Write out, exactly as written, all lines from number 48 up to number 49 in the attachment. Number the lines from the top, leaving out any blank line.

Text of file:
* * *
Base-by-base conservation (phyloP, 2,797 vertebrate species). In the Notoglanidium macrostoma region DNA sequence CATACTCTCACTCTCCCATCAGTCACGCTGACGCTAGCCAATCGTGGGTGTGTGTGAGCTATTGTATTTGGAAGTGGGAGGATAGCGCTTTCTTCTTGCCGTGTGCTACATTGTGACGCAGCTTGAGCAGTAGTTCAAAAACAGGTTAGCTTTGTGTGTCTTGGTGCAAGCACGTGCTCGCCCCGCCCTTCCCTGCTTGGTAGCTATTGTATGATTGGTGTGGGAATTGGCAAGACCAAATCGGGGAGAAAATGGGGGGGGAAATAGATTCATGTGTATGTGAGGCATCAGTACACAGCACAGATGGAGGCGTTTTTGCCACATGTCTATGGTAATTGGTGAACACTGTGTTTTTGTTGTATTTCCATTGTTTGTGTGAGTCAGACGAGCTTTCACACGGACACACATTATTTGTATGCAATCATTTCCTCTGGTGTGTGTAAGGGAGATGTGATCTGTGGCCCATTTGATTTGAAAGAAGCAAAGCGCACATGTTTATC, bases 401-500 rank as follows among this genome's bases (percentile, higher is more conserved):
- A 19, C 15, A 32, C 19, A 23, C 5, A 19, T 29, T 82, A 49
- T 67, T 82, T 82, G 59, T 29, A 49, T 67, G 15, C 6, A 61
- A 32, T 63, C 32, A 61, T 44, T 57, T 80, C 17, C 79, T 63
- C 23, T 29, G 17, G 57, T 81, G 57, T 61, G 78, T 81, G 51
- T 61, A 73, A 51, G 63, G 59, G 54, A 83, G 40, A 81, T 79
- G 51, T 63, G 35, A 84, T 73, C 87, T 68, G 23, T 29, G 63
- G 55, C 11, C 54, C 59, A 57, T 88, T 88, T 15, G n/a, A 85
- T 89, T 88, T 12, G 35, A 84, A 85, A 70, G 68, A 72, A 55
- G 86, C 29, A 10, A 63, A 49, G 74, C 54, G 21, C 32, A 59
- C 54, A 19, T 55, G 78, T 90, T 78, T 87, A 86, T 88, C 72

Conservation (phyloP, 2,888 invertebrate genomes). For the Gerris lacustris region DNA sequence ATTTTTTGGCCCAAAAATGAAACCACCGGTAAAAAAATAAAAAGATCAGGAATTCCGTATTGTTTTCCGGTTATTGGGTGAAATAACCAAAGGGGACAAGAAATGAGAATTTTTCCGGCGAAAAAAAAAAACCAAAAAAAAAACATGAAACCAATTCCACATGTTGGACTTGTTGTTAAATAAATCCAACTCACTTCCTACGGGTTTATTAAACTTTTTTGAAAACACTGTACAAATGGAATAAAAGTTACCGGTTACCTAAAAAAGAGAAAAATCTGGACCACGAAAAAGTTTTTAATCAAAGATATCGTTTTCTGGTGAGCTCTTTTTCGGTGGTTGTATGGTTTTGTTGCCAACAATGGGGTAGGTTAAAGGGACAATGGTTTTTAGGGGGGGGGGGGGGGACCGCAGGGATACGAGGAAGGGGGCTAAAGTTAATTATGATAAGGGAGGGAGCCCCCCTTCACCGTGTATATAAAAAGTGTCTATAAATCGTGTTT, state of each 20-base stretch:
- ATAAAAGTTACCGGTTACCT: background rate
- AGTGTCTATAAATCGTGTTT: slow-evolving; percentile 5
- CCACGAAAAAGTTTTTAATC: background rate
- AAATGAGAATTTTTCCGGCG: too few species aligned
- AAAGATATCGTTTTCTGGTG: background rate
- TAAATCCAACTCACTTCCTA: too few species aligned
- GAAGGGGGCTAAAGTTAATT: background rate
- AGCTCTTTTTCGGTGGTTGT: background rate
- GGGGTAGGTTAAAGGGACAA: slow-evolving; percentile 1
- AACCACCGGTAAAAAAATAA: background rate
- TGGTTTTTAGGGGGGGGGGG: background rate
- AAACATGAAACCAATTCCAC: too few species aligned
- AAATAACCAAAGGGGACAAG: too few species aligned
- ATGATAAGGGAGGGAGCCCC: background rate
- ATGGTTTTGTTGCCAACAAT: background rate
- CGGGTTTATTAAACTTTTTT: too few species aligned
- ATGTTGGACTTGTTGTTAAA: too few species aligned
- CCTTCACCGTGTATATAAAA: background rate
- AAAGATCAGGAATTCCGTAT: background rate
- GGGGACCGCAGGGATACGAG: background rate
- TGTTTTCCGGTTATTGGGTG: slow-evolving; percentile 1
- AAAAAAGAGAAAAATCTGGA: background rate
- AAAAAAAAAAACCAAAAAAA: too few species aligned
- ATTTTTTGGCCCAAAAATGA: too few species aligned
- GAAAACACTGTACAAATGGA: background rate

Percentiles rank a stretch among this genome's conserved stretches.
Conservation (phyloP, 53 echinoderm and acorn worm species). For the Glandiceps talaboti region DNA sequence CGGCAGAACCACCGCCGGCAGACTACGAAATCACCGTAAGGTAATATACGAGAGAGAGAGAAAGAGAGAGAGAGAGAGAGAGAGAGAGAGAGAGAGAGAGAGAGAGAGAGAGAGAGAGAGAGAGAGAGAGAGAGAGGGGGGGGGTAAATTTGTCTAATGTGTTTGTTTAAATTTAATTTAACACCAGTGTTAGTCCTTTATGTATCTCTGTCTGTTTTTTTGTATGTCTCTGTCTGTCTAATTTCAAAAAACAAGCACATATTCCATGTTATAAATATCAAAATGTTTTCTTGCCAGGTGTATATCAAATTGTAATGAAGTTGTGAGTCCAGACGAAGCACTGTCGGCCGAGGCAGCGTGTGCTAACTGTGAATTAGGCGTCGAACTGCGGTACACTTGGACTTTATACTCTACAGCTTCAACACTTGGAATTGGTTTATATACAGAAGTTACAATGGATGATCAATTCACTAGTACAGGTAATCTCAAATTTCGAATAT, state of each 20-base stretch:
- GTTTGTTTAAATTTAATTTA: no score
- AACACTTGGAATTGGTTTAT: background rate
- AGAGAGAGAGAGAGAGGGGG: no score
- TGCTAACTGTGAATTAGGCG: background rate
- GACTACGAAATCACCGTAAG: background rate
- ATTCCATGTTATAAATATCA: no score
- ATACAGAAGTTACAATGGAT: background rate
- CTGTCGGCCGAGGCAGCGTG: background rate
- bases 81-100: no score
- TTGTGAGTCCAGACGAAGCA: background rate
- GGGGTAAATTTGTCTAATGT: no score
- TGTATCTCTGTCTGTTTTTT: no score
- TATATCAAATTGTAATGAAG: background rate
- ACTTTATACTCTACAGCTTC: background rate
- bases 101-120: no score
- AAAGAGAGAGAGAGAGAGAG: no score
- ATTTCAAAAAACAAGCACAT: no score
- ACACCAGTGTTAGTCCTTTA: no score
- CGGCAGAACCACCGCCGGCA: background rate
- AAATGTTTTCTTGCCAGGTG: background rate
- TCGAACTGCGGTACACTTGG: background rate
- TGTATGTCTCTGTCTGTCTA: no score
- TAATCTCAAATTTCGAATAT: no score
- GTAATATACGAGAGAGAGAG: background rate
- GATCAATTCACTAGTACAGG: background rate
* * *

- bases 81-100: no score
- TTGTGAGTCCAGACGAAGCA: background rate